Tuesday, August 30, 2011
Book Report: Pinion, by Jay Lake
Pinion, by Jay Lake
This is the finale in Lake's steampunk (Gearpunk? Clockpunk? Who can keep subgenres straight anymore?) trilogy. The earlier books were Mainspring and Escapement.
As with the previous books, Pinion presents a fully realized world that is as fascinating in its depth as it is bizarre in its construction. This book is a direct follow on from Escapement, continuing the adventures of Paolina Barthes, Boaz the Brass man, the Mask Childress as well as the clerk/assassin Kitchens, and the librarian Wang whose minor appearances in the earlier book evolve into central positions in this one
Each character has their own goal, the the book follows their progress by interleaving scenes from their point of view. Paolina is still searching for a way to control the power given her by the clockwork "gleam" she created. Her undisciplined use of it has brought England and China to war. Boaz is searching for her, although what he finds along the way would make him his people's savior if only he could be sure they ought to be saved. Childress wants to use her commandeered Chinese submarine and her stolen position among the Avebianco to bring an end to the war, but both sides would rather see her and her crew at the bottom of the sea. Kitchens seeks to discover the fate of the lost expedition to tunnel through the wall, and must find a way to carry out an assignment from his Queen which will cost him his life. Wang wants to bring the Mask to justice, but his own journey makes him wonder if she is the criminal his superiors have made her appear.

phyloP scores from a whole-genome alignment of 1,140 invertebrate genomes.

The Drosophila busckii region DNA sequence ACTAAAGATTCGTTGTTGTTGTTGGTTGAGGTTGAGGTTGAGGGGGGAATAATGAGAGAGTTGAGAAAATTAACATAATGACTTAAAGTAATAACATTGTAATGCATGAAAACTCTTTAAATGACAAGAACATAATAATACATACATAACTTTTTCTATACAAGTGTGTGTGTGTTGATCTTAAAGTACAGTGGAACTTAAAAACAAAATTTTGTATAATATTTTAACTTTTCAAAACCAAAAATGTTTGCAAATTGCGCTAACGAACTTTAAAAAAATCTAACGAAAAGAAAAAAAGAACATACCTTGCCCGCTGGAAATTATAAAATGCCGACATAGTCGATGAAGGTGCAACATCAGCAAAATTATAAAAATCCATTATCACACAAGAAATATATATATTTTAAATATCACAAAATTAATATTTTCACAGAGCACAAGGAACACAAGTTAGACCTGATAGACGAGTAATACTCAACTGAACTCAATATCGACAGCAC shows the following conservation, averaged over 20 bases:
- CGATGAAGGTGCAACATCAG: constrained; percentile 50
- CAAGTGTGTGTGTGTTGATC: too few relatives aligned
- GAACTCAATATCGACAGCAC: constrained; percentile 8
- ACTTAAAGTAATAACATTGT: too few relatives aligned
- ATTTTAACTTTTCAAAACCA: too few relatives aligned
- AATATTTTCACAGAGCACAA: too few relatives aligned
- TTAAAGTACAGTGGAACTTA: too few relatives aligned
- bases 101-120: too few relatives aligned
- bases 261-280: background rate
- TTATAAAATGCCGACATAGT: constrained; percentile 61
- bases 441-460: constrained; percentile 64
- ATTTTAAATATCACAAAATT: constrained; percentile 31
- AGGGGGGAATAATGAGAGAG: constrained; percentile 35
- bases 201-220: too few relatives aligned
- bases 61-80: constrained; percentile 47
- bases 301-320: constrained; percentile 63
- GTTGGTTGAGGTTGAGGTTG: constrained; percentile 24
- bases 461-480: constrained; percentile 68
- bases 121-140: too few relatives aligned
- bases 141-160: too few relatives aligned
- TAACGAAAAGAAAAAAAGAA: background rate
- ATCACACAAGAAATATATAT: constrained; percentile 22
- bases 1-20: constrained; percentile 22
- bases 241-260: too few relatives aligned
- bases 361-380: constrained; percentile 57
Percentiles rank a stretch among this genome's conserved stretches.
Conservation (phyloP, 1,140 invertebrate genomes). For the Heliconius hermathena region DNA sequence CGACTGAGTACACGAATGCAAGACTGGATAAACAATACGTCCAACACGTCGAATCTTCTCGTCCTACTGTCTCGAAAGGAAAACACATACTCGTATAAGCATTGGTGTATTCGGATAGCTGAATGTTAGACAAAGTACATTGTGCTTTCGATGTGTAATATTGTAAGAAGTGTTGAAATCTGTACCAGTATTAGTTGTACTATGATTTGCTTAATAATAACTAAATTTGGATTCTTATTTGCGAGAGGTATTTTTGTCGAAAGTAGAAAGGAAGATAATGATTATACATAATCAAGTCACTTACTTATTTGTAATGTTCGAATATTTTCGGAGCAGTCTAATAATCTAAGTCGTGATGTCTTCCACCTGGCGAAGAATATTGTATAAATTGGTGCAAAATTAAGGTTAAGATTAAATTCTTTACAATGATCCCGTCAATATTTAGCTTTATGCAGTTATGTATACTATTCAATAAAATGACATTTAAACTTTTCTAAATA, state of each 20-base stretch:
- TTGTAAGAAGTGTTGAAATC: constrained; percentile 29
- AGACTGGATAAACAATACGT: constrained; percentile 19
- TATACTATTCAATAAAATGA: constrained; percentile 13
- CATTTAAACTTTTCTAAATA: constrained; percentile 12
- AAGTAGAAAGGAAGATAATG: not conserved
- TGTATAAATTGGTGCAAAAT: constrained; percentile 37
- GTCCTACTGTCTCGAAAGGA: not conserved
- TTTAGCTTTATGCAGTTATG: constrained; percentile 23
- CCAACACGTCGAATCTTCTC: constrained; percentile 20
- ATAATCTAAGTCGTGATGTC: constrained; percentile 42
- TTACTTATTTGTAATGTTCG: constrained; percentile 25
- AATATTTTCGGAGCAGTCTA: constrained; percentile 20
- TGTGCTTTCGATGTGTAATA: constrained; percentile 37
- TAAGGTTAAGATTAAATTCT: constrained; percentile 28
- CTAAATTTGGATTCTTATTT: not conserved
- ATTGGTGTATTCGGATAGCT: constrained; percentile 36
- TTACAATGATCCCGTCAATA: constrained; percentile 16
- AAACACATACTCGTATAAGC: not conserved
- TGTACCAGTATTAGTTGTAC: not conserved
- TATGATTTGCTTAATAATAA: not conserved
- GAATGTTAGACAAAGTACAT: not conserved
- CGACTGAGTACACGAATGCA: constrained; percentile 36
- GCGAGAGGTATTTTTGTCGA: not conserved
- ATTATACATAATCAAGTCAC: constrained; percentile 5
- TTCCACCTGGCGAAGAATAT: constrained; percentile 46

That's a lot for one paragraph, and it's a lot for a book. But it is a big, sprawling, complex epic that nonetheless manages an intimate tone as it follows each character's story. As before, the world building is lush and detailed, and I would kill for this man's ability with description that etches everything so indelibly in the reader's mind. Also as before, if I had to pick a weakness here, it would be plot. I thought many of the characters (Wang especially) seem to be along for the ride, acted on by other forces instead of acting on them. As a result, it felt to me as though their overall goals shifted and the eventual climaxes for each story struck me as weaker than they could have been.
Still, it says something that I found "plot issues" a minor quibble. This is a beautiful book.
Ulysses Rating: 3 - I enjoyed this.